Sizeable Thoughts

Obviously my week got a little off track – a broken heart will do that to a girl.  Before I move on from last week’s unofficial fine arts theme, I wanted to tell you about my trip to see Kate’s (my sister-in-law) exhibition while I was in North Carolina.  Before we cruised to the gallery, I had a chance to see Cinderella in person.  She’s even more beautiful than you could have guessed.  Clearly my abs were the model here.

Kate’s work is almost frenetic in its energy.  Oh wait, I always do that.  I know she prefers Kathryn, especially when her name is used in relation to her work.  As I still use the names Thommy, Gwengie, and Roberry frequently despite clear requests to cease and desist, I think we’ve proven I suck at changing old habits.  All the same, I’ll try again.

Kathryn’s work is almost frenetic in its energy.  The variety of textures, images, colors, and words keep your eye darting wildly across each piece.  Sometimes they remind me of those optical illusions we studied as kids (is it an old woman or a young woman?), not because there’s ever any doubt what the subject matter is but rather because to fully absorb the picture, you have to relax your analytical mind and let the larger image wash over you.

Her pieces also remind me a little bit of reading the Kit Williams books as a kid.  Each piece is stunning in its own right, but the real treasures are hidden in the details.  Paint brushes double as books.  Ric rac doubles as plants.  They’re the type of piece that you grow to love more with time as you find more layers of secrets….and insider jokes.  I laughed out loud when I noticed a nude with a strategically placed lion’s face.

Mister Pucci
Mister Pucci

This piece captivated me.  Many of her works depict cats and dogs.  In fact, she generates most of her income through commissioned pet portraits.  This guy was no commission, however.  He’s a stray Kathryn and Drew (doh, I mean Andrew) fostered for a brief stint.  His name is Mister Pucci.  If someone tried to call me Mister Pucci, I’m pretty certain I’d run away, too – especially if my road trip resulted in my being the subject of a gorgeous piece of art!  You can almost hear his Siamese squawk and the shattering of the wine glass that doubtlessly followed the moment captured here.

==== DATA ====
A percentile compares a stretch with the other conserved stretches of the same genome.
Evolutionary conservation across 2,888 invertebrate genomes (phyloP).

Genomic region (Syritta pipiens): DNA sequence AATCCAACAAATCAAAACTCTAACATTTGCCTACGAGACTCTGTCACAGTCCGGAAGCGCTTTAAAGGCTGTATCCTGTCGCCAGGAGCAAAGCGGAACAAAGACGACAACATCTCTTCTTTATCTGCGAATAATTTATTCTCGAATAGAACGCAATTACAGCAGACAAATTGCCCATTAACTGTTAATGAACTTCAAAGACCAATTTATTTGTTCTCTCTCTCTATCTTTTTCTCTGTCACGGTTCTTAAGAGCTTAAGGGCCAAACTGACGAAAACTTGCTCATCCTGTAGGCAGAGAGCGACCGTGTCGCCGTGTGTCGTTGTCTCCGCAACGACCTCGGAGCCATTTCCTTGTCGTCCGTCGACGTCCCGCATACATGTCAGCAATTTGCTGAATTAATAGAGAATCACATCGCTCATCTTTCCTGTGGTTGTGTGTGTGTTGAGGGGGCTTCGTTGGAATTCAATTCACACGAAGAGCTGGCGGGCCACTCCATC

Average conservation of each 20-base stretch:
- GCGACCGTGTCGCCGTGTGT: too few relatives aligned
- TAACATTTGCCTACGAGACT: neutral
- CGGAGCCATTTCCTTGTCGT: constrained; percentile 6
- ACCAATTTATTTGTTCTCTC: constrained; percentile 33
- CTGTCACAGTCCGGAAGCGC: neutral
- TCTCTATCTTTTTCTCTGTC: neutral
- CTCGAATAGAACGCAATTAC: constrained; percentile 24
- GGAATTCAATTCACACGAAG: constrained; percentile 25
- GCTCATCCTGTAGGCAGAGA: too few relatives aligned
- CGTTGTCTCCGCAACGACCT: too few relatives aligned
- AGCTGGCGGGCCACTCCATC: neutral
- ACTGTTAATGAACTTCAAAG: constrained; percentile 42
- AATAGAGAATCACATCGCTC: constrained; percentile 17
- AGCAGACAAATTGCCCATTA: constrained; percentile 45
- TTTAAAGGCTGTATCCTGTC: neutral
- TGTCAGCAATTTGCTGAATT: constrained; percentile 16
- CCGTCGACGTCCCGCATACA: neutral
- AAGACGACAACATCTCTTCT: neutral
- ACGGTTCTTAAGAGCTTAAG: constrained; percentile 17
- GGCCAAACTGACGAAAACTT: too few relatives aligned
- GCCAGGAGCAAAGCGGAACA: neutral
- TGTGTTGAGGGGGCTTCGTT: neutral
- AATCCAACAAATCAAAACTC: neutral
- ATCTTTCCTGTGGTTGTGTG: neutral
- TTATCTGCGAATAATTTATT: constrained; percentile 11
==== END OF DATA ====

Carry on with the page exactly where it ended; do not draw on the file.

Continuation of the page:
Column A Column B
Column A Column B

This was my favorite piece of the entire show.  On one side of the gallery, a series of these smaller works on wooden boards hung in a tidy row.  The ink studies for each of these works were arranged directly across the space on the opposite wall.  I bounced back and forth across the expanse of carpet to analyze the evolution of each piece.  In ink, the face was softer.  In color, her posture was far more vulnerable.  In the study, the background contained a picture of a still life.  In the final piece, another portrait emerged from the background.  Between all the spinning, smiling, and drinking of wine, I was a dizzy mess overwhelmed in beauty.

Angry Angel
Angry Angel

After our private showing, we headed to the restaurant next door for a little more wine and loads more catching up.  This has absolutely nothing to do with the show, Kate’s brilliant work, or art in any form, but I just need an excuse to describe our waiter.  As far as waiters go, he was absolutely horrible – and that’s not just my uppity NYC attitude peaking out.  I thought Mom was going to throttle him with her empty wine glass.  We never, ever got our appetizer, but Drew seemed fully placated with his Angry Angel beer.

Despite his shortcomings, I was still completely fascinated by the guy.  Sure, he was possibly the worst waiter I’ve ever had, but he was by far the best Gay John Denver look alike I’d ever seen.  If he’d been wearing a top hat, I’d have expected a frog to pop onto his shoulder and the two to serenade us with the Twelve Days of Christmas.  His blond mop hung over his wire rimmed glasses and swung side to side as he repeatedly responded to our questions (like “did you put in our order?” or “could I have some water?”) with a sad shake of his head.  I’d love to see him in a floor length evening gown performing “Leaving on a Jet Plane” but I never need to eat at that restaurant again.

So the moral of the story is: next time you’re in Durham, NC, be sure to swing by the Craven Gallery and see Kate (AHEM!) Kathryn’s work, but choose a different restaurant to sit and debate which piece was your favorite.

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